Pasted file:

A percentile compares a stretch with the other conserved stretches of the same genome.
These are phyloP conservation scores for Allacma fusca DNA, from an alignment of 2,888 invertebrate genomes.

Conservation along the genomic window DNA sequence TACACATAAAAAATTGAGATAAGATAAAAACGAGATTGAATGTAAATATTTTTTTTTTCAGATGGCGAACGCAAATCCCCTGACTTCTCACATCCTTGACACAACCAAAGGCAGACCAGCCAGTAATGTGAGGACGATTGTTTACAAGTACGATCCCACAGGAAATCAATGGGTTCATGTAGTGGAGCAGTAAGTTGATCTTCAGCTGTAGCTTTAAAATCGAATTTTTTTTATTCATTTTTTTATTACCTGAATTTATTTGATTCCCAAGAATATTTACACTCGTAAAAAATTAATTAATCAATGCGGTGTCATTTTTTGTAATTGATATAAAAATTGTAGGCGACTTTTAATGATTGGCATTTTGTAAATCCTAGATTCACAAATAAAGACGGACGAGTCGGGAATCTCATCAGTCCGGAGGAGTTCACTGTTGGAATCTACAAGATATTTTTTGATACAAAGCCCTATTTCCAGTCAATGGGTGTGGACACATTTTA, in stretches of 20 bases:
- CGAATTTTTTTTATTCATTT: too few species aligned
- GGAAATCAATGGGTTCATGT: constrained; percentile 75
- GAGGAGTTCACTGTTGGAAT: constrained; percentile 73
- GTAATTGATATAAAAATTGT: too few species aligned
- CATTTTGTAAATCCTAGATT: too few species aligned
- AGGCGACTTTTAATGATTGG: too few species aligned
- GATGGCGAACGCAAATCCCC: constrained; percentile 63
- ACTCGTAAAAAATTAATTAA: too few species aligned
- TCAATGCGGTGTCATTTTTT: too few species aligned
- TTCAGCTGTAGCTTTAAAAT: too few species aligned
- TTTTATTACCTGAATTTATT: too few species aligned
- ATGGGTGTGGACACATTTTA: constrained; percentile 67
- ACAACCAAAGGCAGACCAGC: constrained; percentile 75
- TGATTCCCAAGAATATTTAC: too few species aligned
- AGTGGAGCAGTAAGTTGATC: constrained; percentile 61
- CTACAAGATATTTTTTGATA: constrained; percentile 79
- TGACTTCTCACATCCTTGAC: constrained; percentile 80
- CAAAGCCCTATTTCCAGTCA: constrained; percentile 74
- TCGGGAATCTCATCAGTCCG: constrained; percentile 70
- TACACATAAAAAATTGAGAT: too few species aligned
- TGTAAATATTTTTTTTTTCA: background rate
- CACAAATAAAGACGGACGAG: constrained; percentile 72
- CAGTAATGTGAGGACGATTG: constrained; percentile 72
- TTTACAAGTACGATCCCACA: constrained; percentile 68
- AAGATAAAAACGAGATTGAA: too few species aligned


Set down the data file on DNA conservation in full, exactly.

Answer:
A percentile compares a stretch with the other conserved stretches of the same genome.
These are phyloP conservation scores for Allacma fusca DNA, from an alignment of 2,888 invertebrate genomes.

Conservation along the genomic window DNA sequence TACACATAAAAAATTGAGATAAGATAAAAACGAGATTGAATGTAAATATTTTTTTTTTCAGATGGCGAACGCAAATCCCCTGACTTCTCACATCCTTGACACAACCAAAGGCAGACCAGCCAGTAATGTGAGGACGATTGTTTACAAGTACGATCCCACAGGAAATCAATGGGTTCATGTAGTGGAGCAGTAAGTTGATCTTCAGCTGTAGCTTTAAAATCGAATTTTTTTTATTCATTTTTTTATTACCTGAATTTATTTGATTCCCAAGAATATTTACACTCGTAAAAAATTAATTAATCAATGCGGTGTCATTTTTTGTAATTGATATAAAAATTGTAGGCGACTTTTAATGATTGGCATTTTGTAAATCCTAGATTCACAAATAAAGACGGACGAGTCGGGAATCTCATCAGTCCGGAGGAGTTCACTGTTGGAATCTACAAGATATTTTTTGATACAAAGCCCTATTTCCAGTCAATGGGTGTGGACACATTTTA, in stretches of 20 bases:
- CGAATTTTTTTTATTCATTT: too few species aligned
- GGAAATCAATGGGTTCATGT: constrained; percentile 75
- GAGGAGTTCACTGTTGGAAT: constrained; percentile 73
- GTAATTGATATAAAAATTGT: too few species aligned
- CATTTTGTAAATCCTAGATT: too few species aligned
- AGGCGACTTTTAATGATTGG: too few species aligned
- GATGGCGAACGCAAATCCCC: constrained; percentile 63
- ACTCGTAAAAAATTAATTAA: too few species aligned
- TCAATGCGGTGTCATTTTTT: too few species aligned
- TTCAGCTGTAGCTTTAAAAT: too few species aligned
- TTTTATTACCTGAATTTATT: too few species aligned
- ATGGGTGTGGACACATTTTA: constrained; percentile 67
- ACAACCAAAGGCAGACCAGC: constrained; percentile 75
- TGATTCCCAAGAATATTTAC: too few species aligned
- AGTGGAGCAGTAAGTTGATC: constrained; percentile 61
- CTACAAGATATTTTTTGATA: constrained; percentile 79
- TGACTTCTCACATCCTTGAC: constrained; percentile 80
- CAAAGCCCTATTTCCAGTCA: constrained; percentile 74
- TCGGGAATCTCATCAGTCCG: constrained; percentile 70
- TACACATAAAAAATTGAGAT: too few species aligned
- TGTAAATATTTTTTTTTTCA: background rate
- CACAAATAAAGACGGACGAG: constrained; percentile 72
- CAGTAATGTGAGGACGATTG: constrained; percentile 72
- TTTACAAGTACGATCCCACA: constrained; percentile 68
- AAGATAAAAACGAGATTGAA: too few species aligned